Are you drinking enough water?

H2OWe all know that water is essential to life. It helps regulate our body temperature, lubricates our joints and carriers nutrients between our major organs and flushes out the waste. In biology we learned that the body is comprised of approximately 65% water.  Did you know your brain is 73% water?<

Hydration is crucial for optimal brain (and body) function.

Studies have shown that a 1 to 2% reduction in body weight over the day can be a sign of mild dehydration that is significant enough to reduce mental performance (e.g., concentration, alertness, short-term memory) and overall productivity.

That’s why in addition to getting regular exercise, to perform your best at work you need to be sure you are adequately hydrated.

How much fluid should you be drinking each day?

Most scientific experts recommend on average, an intake of fluid and food equal to:

  • Men:  85 ounces or 2.5 liters
  • Women:  64 ounces or 2 liters

That seems a bit low – particularly if you work-out. An easy calculation is to plan to drink at least half your body weight in fluid ounces.  So if you weigh 160 pounds, you should take-in at least 80 ounces (2.365 liters) of fluid per day.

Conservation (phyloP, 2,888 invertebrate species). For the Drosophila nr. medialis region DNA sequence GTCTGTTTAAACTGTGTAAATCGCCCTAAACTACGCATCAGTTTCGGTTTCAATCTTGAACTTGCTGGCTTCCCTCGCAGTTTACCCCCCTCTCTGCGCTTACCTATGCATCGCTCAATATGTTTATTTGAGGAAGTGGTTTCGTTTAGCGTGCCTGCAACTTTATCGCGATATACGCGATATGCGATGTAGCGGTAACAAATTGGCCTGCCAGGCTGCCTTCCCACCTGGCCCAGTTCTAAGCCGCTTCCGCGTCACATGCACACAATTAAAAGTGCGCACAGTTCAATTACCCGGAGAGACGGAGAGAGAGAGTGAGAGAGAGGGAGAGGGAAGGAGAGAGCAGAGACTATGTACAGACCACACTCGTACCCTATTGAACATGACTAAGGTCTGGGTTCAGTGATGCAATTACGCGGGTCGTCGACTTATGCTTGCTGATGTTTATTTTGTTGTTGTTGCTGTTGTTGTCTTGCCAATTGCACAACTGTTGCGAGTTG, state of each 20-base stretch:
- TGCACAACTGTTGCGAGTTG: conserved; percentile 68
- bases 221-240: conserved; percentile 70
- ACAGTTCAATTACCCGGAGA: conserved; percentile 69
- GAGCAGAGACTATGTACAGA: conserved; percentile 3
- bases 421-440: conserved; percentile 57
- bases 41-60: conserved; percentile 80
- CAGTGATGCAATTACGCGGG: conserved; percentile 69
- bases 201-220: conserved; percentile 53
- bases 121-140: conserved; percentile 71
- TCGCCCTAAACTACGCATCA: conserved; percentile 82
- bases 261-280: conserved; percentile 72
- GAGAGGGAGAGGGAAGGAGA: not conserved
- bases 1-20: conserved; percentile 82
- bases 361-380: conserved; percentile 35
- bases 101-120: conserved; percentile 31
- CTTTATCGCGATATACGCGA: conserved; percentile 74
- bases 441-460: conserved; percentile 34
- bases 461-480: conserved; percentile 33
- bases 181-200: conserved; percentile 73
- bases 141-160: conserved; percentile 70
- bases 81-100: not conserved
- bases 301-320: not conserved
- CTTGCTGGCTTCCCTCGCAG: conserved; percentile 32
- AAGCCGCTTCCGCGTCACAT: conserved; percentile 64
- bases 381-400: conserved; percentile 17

You can also use this  HYDRATION CALCULATOR from About.com that factors in time spent exercising and get a closer estimate.

TIP #1: Drink plenty of water.  But you can mix-it-up a little with other beverages like, herbal teas, coffee, low-sodium broth, flavored water (with squeezed lemon – it’s great for weight loss), 100% fruit juice and milk.

TIP #2: Start your day off right. Drink 20 ounces of cold water when you first wake up to get your metabolism revved-up and detoxify.

So, stay on top of your game at work by slipping in a few short workouts with the OfficeGym throughout the day and remember to hydrate!

“Make physical activity part of your everyday”

To your health,
Your friends at OfficeGym

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Source
1 Popkin BM et al. (2010). Water, hydration and health. Nutr Rev 68(8): 439-58.
About.com. Hydration Calculator: http://nutrition.about.com/library/blwatercalculator.htm

Dave, Adam. (2013). The Benefits of Drinking Water Just After Waking Up.http://www.livestrong.com/article/446197-the-benefits-of-drinking-water-just-after-waking-up/

Natural Hydration Council. FAQs on Hydration. http://www.naturalhydrationcouncil.org.uk/hydration-facts/faqs-on-hydration/

Do You Know Your Resting Metabolic Rate (BMR)?

On any given day, most of us could provide a fairly accurate estimate of the balance we have in our bank account.  We keep track of our deposits and withdrawals to ensure we maintain a ‘healthy’ bank account.

How many of us know how many calories we burn each day (on average)?  Think of your daily calories as deposits and activity as withdrawals from your fitness bank account.  Knowing how many calories you burn at rest – can serve as the benchmark for how many calories you can consume and how active you need to be each day to maintain a healthy weight.  This calculation is called your Basal Metabolic Rate (BMR) or Resting Metabolic Rate (RMR).